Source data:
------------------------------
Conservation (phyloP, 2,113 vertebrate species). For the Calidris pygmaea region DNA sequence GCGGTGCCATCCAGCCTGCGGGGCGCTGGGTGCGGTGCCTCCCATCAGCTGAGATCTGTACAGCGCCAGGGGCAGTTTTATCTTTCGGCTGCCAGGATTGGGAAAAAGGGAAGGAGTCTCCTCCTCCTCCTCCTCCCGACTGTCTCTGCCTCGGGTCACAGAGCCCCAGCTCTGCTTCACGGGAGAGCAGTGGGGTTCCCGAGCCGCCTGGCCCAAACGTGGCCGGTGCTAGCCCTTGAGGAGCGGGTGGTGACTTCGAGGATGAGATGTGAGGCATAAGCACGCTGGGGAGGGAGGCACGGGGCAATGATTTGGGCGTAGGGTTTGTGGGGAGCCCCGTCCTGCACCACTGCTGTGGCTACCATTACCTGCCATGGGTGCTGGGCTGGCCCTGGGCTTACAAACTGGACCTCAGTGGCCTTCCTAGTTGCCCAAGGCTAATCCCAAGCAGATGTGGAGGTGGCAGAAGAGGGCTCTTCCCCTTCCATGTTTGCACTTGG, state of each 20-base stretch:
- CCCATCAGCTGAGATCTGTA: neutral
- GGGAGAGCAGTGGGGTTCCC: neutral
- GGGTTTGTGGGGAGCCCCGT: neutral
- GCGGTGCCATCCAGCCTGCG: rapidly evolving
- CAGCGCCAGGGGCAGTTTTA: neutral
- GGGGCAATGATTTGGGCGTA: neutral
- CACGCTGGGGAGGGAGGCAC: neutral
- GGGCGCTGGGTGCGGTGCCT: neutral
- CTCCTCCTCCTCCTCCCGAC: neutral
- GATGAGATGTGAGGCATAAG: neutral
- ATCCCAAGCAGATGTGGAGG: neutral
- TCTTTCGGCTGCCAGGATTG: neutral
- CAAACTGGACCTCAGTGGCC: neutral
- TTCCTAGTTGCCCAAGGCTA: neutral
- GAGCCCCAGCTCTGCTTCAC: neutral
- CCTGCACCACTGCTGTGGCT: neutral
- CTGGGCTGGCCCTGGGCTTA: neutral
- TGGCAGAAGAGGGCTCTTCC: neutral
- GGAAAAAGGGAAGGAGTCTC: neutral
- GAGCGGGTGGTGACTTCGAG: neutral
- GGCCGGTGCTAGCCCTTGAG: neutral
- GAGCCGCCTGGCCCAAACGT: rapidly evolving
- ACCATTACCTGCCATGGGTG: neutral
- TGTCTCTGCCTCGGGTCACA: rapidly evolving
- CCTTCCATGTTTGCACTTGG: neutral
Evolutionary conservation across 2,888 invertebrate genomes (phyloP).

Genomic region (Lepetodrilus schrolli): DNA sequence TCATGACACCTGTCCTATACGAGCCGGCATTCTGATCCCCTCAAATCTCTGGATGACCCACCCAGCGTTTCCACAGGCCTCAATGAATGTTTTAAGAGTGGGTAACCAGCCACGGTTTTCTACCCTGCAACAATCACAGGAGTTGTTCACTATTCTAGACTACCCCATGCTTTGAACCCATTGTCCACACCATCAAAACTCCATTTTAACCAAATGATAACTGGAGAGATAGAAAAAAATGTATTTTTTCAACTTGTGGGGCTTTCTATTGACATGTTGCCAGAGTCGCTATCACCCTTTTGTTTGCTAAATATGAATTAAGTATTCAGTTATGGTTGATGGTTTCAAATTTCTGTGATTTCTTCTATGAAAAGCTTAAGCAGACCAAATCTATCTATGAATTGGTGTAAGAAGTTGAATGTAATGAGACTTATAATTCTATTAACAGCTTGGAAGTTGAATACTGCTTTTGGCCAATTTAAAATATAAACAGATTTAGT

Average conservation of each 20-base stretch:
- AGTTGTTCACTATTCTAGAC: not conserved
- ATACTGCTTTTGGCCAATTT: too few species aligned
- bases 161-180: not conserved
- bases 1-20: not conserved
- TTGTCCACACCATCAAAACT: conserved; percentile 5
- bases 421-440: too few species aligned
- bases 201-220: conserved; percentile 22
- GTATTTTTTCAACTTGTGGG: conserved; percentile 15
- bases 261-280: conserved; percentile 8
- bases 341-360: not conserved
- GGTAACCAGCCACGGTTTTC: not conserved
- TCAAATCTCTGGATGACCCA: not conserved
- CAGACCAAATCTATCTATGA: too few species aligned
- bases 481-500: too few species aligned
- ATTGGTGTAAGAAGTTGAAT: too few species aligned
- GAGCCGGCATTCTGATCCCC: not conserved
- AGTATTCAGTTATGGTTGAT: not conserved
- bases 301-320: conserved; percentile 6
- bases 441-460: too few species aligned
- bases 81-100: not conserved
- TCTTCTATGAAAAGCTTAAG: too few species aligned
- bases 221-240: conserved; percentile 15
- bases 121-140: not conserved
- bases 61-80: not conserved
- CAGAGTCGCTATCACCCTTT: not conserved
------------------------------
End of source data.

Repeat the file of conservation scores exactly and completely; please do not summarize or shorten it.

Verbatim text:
Conservation (phyloP, 2,113 vertebrate species). For the Calidris pygmaea region DNA sequence GCGGTGCCATCCAGCCTGCGGGGCGCTGGGTGCGGTGCCTCCCATCAGCTGAGATCTGTACAGCGCCAGGGGCAGTTTTATCTTTCGGCTGCCAGGATTGGGAAAAAGGGAAGGAGTCTCCTCCTCCTCCTCCTCCCGACTGTCTCTGCCTCGGGTCACAGAGCCCCAGCTCTGCTTCACGGGAGAGCAGTGGGGTTCCCGAGCCGCCTGGCCCAAACGTGGCCGGTGCTAGCCCTTGAGGAGCGGGTGGTGACTTCGAGGATGAGATGTGAGGCATAAGCACGCTGGGGAGGGAGGCACGGGGCAATGATTTGGGCGTAGGGTTTGTGGGGAGCCCCGTCCTGCACCACTGCTGTGGCTACCATTACCTGCCATGGGTGCTGGGCTGGCCCTGGGCTTACAAACTGGACCTCAGTGGCCTTCCTAGTTGCCCAAGGCTAATCCCAAGCAGATGTGGAGGTGGCAGAAGAGGGCTCTTCCCCTTCCATGTTTGCACTTGG, state of each 20-base stretch:
- CCCATCAGCTGAGATCTGTA: neutral
- GGGAGAGCAGTGGGGTTCCC: neutral
- GGGTTTGTGGGGAGCCCCGT: neutral
- GCGGTGCCATCCAGCCTGCG: rapidly evolving
- CAGCGCCAGGGGCAGTTTTA: neutral
- GGGGCAATGATTTGGGCGTA: neutral
- CACGCTGGGGAGGGAGGCAC: neutral
- GGGCGCTGGGTGCGGTGCCT: neutral
- CTCCTCCTCCTCCTCCCGAC: neutral
- GATGAGATGTGAGGCATAAG: neutral
- ATCCCAAGCAGATGTGGAGG: neutral
- TCTTTCGGCTGCCAGGATTG: neutral
- CAAACTGGACCTCAGTGGCC: neutral
- TTCCTAGTTGCCCAAGGCTA: neutral
- GAGCCCCAGCTCTGCTTCAC: neutral
- CCTGCACCACTGCTGTGGCT: neutral
- CTGGGCTGGCCCTGGGCTTA: neutral
- TGGCAGAAGAGGGCTCTTCC: neutral
- GGAAAAAGGGAAGGAGTCTC: neutral
- GAGCGGGTGGTGACTTCGAG: neutral
- GGCCGGTGCTAGCCCTTGAG: neutral
- GAGCCGCCTGGCCCAAACGT: rapidly evolving
- ACCATTACCTGCCATGGGTG: neutral
- TGTCTCTGCCTCGGGTCACA: rapidly evolving
- CCTTCCATGTTTGCACTTGG: neutral
Evolutionary conservation across 2,888 invertebrate genomes (phyloP).

Genomic region (Lepetodrilus schrolli): DNA sequence TCATGACACCTGTCCTATACGAGCCGGCATTCTGATCCCCTCAAATCTCTGGATGACCCACCCAGCGTTTCCACAGGCCTCAATGAATGTTTTAAGAGTGGGTAACCAGCCACGGTTTTCTACCCTGCAACAATCACAGGAGTTGTTCACTATTCTAGACTACCCCATGCTTTGAACCCATTGTCCACACCATCAAAACTCCATTTTAACCAAATGATAACTGGAGAGATAGAAAAAAATGTATTTTTTCAACTTGTGGGGCTTTCTATTGACATGTTGCCAGAGTCGCTATCACCCTTTTGTTTGCTAAATATGAATTAAGTATTCAGTTATGGTTGATGGTTTCAAATTTCTGTGATTTCTTCTATGAAAAGCTTAAGCAGACCAAATCTATCTATGAATTGGTGTAAGAAGTTGAATGTAATGAGACTTATAATTCTATTAACAGCTTGGAAGTTGAATACTGCTTTTGGCCAATTTAAAATATAAACAGATTTAGT

Average conservation of each 20-base stretch:
- AGTTGTTCACTATTCTAGAC: not conserved
- ATACTGCTTTTGGCCAATTT: too few species aligned
- bases 161-180: not conserved
- bases 1-20: not conserved
- TTGTCCACACCATCAAAACT: conserved; percentile 5
- bases 421-440: too few species aligned
- bases 201-220: conserved; percentile 22
- GTATTTTTTCAACTTGTGGG: conserved; percentile 15
- bases 261-280: conserved; percentile 8
- bases 341-360: not conserved
- GGTAACCAGCCACGGTTTTC: not conserved
- TCAAATCTCTGGATGACCCA: not conserved
- CAGACCAAATCTATCTATGA: too few species aligned
- bases 481-500: too few species aligned
- ATTGGTGTAAGAAGTTGAAT: too few species aligned
- GAGCCGGCATTCTGATCCCC: not conserved
- AGTATTCAGTTATGGTTGAT: not conserved
- bases 301-320: conserved; percentile 6
- bases 441-460: too few species aligned
- bases 81-100: not conserved
- TCTTCTATGAAAAGCTTAAG: too few species aligned
- bases 221-240: conserved; percentile 15
- bases 121-140: not conserved
- bases 61-80: not conserved
- CAGAGTCGCTATCACCCTTT: not conserved